Tuesday, September 26, 2006

What's happening in Savannah, Chatham County, Georgia

Headlines 26 September, Savannah Morning News, "8 hours. 5 shootings. 6 injured. 2 dead."

If you thought that cooler weather would bring an end to the spate of murders, robberies, and car-jackings, you are given a reality check by today's SMN headline. Once again, Megan Matteucci, intrepid crime reporter, regales us with more violence and mayhem,, including two homicides, one 18 year old, one 37 year old, both of Savannah.

Competing with this for attention is a sidebar article, "3rd ID soldiers ordered to Iraq." We saw it coming. So this is the third rotation.

"US relaxes ban on liquids in airline cabins," by Leslie Miller. What a relief. Does this mean mothers can bring sippy cups for their toddlers?

Far and near, the local scenes:

First off, our condolences to the family and friends of the reverend Dr. Kermit Petersen, pastor of First Presbyterian Church in Galesburg, Illinois, for four and thirty years. He served also on the United Way Board, FISH steering committee, and the Rotary Club. (Obituary printed in Register Mail of 16 Sept. 2006).

Now there are two big criminal trials going on in Western Illinois that got in the front page of the Register Mail on the 16th September: a jury found Derrick Williams, 39 years young, guilty of trying to murder an old man, John "Gary" Budd, 71 years of age, during a robbery at the old man's house. This in Warren County.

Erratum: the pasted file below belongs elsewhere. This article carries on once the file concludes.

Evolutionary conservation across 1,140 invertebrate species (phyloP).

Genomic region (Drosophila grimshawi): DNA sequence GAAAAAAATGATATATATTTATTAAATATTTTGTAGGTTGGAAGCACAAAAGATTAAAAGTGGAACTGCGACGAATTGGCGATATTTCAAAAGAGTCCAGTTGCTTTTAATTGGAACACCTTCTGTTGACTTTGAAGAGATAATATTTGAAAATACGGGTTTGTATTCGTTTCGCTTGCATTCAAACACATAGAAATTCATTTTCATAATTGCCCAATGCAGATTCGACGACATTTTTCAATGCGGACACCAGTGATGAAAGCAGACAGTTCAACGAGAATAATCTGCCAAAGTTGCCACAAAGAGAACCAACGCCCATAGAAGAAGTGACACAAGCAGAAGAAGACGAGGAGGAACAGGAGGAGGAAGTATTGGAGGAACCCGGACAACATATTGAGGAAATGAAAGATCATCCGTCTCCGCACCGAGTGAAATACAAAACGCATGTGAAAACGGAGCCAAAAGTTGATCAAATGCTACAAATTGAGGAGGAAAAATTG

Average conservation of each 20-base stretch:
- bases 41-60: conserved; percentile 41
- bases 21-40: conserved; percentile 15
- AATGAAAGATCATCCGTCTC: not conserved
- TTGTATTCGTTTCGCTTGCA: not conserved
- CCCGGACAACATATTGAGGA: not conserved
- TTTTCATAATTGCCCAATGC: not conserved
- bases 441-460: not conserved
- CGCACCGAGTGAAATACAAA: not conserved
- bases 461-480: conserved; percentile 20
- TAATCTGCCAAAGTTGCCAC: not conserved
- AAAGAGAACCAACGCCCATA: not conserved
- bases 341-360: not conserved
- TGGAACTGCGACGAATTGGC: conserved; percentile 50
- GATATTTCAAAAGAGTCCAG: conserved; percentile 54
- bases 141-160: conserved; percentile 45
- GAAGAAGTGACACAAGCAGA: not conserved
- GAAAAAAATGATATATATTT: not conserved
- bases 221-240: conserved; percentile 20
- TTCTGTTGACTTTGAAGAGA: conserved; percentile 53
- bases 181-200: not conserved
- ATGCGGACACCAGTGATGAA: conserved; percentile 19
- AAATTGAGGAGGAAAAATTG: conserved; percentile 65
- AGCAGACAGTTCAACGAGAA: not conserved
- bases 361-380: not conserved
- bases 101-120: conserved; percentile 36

Then there's the murder of Patrick Thomas-Lynch. Antony Bell is on trial here, at the Ninth Circuit Court. The Honorable Judge Stephen Mathers presides here. The judge has granted a motion to continue. A detail of interest here is the case number, 06-CF-241.

On the cultural front, New Generation Dance Group performed at Cooke School Mexican Fiesta Friday the 15th September. The next day LULAC of Galesburg held a carnival at their centre at 1045 W. Second St, in the old Irish Quarter of Galesburg.

Good thing mother sent me this newspaper, because otherwise I don't know if and when I would have found out about the death of Italian journalist Oriana Fallaci, dead at 76. She had struggled against breast cancer, written about it too. People may remember her for her interviews of such famous individuals as the Ayatollah Ruholla Khomeini and Henry Kissinger. I did not find mention in the brief AP report about her journalism during the student and labor protests of Mexico 1968, and the subsequent massacre by security and military forces.1

Of interest is this paragraph:

"Virtually all of the literary energy and passion of her final years were consumed in vehement attacks on a Muslim world she judged to be the enemy of Western civilization.
"After a decade-long absence from the publishing scene, Fallaci burst into the spotlight after the September 11 attacks with a series of blistering essays in which she argued that Muslems were carrying out a crusade against the Christian West."

Why is it that this is the first time I read about this? I didn't read about it in Harper's, nor did I hear about it on NPR. Maybe I should subscribe to Time or The New Republic, or Atlantic.